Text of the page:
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Managing Interstitial Cystitis Flares: 21 Tried-and-True Strategies to Find Relief

Updated: Feb 20

Experiencing an interstitial cystitis (IC) flare-up can induce a sense of panic. Yet, it's crucial to take a step back, analyze the triggers behind the flare, and gain insight into effective treatment and prevention strategies. IC flare-ups can result from various factors, including food or chemical intolerance, stress, hormone imbalances, pelvic floor dysfunction, infections, sexual activity, and exercise. By recognizing your triggers, you empower yourself to manage these flare-ups. Remember, once you pinpoint the root causes of your interstitial cystitis (IC) and confront them directly, flare-ups can become a thing of the past. Although IC flares are common, they present challenges. Their unpredictable nature disrupts daily life, lasting from minutes and hours to days or weeks.

Common symptoms of interstitial cystitis (IC) flare

Each person can experience symptoms or a combination of symptoms that are unique to them. This is one of the reasons IC has been historically difficult to diagnose and has often been misdiagnosed. Some of the most common symptoms can include:

  1. Increased urgency to urinate

  2. Frequent urination

  3. Pelvic pain or discomfort

  4. Bladder pain

  5. Burning sensation during urination

  6. Pain in the lower abdomen or pelvis

  7. Pain during sexual intercourse

  8. Increased sensitivity in the bladder area

  9. Painful bowel movements

  10. Feeling of pressure in the bladder

  11. Painful or uncomfortable bladder fullness

  12. Fluctuating pain intensity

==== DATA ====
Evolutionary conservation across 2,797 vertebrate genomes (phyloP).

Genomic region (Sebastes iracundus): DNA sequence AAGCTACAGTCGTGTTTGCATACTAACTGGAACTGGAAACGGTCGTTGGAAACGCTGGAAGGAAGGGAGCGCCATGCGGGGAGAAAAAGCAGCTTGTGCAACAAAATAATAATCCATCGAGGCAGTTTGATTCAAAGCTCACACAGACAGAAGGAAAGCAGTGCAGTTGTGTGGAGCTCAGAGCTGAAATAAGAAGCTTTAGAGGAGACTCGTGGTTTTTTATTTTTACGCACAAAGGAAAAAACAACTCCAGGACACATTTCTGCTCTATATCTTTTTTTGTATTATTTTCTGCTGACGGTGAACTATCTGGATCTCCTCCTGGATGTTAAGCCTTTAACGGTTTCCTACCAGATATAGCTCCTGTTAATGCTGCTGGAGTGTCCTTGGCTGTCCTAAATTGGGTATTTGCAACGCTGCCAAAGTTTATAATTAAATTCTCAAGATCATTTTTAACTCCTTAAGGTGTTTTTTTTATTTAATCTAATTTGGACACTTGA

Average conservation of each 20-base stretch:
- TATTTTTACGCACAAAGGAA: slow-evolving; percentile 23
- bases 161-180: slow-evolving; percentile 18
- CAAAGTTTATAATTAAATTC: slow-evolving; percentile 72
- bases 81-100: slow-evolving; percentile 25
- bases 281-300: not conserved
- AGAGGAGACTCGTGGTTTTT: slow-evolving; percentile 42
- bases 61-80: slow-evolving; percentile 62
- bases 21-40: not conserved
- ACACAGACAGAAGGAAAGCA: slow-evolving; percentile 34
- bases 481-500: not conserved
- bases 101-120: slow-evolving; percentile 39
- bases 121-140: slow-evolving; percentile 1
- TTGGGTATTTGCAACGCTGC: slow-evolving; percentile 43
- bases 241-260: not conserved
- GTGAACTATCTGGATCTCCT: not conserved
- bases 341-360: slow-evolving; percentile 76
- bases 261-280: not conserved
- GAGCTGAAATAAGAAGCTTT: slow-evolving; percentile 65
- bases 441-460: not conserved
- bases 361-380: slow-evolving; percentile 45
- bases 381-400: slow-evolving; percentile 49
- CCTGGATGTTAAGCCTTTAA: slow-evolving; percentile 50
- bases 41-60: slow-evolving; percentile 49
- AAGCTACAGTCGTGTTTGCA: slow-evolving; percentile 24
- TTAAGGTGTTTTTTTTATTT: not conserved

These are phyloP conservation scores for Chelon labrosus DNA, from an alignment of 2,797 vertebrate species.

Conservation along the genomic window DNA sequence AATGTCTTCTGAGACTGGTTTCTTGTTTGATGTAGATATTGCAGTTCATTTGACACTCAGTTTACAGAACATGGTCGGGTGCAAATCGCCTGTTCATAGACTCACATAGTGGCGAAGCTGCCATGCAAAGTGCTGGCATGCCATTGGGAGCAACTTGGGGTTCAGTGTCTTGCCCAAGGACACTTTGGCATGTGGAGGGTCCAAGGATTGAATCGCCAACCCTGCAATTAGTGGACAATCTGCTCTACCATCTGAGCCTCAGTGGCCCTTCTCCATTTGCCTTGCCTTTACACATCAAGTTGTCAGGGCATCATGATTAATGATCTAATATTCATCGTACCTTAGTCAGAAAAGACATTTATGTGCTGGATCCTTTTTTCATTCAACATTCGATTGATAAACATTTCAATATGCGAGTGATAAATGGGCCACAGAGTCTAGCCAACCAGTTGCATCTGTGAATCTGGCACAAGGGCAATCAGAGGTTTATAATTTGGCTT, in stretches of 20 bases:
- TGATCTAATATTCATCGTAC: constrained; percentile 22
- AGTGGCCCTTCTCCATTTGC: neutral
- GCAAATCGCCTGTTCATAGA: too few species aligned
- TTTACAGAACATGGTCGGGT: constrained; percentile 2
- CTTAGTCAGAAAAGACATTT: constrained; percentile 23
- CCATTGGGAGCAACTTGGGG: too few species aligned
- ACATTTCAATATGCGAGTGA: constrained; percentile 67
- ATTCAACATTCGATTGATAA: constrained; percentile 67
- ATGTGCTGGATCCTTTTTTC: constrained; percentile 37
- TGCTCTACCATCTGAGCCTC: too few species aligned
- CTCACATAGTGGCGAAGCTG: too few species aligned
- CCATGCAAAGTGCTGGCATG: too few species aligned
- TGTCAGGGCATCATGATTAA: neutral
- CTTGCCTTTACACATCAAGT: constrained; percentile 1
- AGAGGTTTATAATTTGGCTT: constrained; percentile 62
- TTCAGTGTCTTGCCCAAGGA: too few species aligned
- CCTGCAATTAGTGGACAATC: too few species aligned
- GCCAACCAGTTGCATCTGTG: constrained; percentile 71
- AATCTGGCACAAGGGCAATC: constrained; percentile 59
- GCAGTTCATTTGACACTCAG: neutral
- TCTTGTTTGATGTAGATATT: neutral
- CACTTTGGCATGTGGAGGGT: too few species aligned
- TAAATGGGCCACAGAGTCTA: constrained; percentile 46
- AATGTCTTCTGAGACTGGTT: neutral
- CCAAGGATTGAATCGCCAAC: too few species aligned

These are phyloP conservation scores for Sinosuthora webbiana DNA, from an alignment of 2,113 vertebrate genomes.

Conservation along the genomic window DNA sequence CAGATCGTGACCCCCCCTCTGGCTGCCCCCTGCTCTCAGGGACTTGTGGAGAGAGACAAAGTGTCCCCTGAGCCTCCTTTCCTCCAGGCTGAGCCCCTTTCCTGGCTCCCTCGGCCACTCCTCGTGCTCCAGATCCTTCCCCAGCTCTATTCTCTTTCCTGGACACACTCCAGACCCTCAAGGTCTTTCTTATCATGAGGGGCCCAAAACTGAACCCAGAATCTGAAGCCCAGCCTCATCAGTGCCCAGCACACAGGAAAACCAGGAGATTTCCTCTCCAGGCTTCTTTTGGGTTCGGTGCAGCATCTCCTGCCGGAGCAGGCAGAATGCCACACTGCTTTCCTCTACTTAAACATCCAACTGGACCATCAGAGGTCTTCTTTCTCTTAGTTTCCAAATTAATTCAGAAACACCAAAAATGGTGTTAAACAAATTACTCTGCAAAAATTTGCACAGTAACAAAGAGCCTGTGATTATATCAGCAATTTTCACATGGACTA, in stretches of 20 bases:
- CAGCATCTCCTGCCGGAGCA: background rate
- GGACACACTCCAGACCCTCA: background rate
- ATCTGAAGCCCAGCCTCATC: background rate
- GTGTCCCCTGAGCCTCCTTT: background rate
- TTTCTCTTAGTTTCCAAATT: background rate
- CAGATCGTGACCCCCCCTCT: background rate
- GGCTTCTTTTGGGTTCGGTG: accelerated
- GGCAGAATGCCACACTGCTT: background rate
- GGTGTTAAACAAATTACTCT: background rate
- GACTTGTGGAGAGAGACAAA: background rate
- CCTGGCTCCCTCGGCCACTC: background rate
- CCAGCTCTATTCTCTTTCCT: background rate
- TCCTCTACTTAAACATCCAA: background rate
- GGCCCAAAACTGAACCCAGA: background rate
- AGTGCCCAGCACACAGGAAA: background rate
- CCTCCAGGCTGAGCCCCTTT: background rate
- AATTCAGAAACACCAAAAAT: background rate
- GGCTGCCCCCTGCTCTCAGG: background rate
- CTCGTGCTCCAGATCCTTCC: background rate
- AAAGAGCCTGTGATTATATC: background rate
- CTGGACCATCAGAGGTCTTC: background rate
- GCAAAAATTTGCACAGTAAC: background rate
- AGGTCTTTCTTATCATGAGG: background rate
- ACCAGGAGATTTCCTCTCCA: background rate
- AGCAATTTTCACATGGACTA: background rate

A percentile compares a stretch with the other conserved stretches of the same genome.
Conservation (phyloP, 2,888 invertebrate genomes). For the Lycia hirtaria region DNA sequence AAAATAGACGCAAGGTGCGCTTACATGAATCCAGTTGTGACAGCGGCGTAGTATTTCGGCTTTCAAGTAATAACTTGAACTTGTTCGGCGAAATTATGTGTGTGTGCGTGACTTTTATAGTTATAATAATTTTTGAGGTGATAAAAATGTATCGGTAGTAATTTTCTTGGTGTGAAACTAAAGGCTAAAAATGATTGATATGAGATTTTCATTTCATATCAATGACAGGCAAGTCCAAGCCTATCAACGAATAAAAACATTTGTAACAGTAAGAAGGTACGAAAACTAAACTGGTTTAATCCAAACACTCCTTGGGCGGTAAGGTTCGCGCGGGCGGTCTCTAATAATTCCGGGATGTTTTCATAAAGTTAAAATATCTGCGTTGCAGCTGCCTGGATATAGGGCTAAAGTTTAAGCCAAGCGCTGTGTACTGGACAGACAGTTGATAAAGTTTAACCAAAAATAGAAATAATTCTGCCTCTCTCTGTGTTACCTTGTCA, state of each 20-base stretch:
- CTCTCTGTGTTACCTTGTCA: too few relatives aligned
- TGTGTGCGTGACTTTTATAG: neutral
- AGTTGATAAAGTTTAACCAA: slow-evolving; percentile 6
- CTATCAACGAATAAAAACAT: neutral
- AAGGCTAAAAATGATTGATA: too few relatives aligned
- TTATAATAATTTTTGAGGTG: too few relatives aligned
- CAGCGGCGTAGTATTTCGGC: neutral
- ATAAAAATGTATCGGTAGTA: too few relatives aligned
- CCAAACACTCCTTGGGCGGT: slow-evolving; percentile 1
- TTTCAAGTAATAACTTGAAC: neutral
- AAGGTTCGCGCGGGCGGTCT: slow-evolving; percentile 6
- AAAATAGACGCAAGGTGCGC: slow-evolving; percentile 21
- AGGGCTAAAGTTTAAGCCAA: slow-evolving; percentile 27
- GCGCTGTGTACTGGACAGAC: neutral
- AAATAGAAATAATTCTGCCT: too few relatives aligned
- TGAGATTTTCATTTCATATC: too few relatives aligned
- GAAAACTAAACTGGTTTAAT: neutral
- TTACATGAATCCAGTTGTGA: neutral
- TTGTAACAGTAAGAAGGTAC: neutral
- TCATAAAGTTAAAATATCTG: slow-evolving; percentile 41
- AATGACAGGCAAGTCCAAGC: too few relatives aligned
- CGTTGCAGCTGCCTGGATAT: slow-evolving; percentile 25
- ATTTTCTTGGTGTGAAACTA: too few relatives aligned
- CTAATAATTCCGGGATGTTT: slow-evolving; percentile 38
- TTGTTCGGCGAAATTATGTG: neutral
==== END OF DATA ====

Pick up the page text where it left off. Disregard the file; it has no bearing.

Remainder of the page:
13. Pain in the pelvic area, lower back, and legs

  14. Worsening of pain with certain foods or drinks

  15. Difficulty sleeping due to pain or discomfort

  16. Anxiety or stress related to flare-up symptoms

  17. Blood in the urine (hematuria)

  18. Inflammation of the bladder lining

  19. Reduced bladder capacity

  20. Disruption of daily activities

  21. Impact on social life and relationships

  22. Fatigue and emotional distress due to persistent discomfort

Practical Pointers for Navigating Flares: Discover What Works Best for You

  1. Keep a journal and record how you are thinking and feeling. Let your emotions pour out on paper genuinely and honestly. Removing these from your head and body allows you to voice your pain or feelings. If you need to, say everything out loud. Consider trying the DriveThru: Mindful Journaling app.

  2. Once you have completed your daily writing, do a guided meditation or pray. Identify any untrue thoughts. These can cover such things as “I will always be sick. There is no hope. I will never get better.” Take these negative thoughts captive and replace them with truth, such as, “I am strong. I am a fighter. I am smart. I am loved. My life matters. I am healing. This is a temporary setback. My life has a purpose. I am beautiful. My body is healing. I am getting better.” Repeat these as part of your daily mantra.

  3. Practice correct breathing. When we are stressed or have high levels of fear or anxiety, our breathing becomes shallow, and we tense up, tightening our pelvic floor muscles and decreasing blood flow. Start to notice your breath and where you are holding tension. Take deep cleansing breaths from the stomach and begin to relax. For a guided breathing meditation, or try meditation for anxiety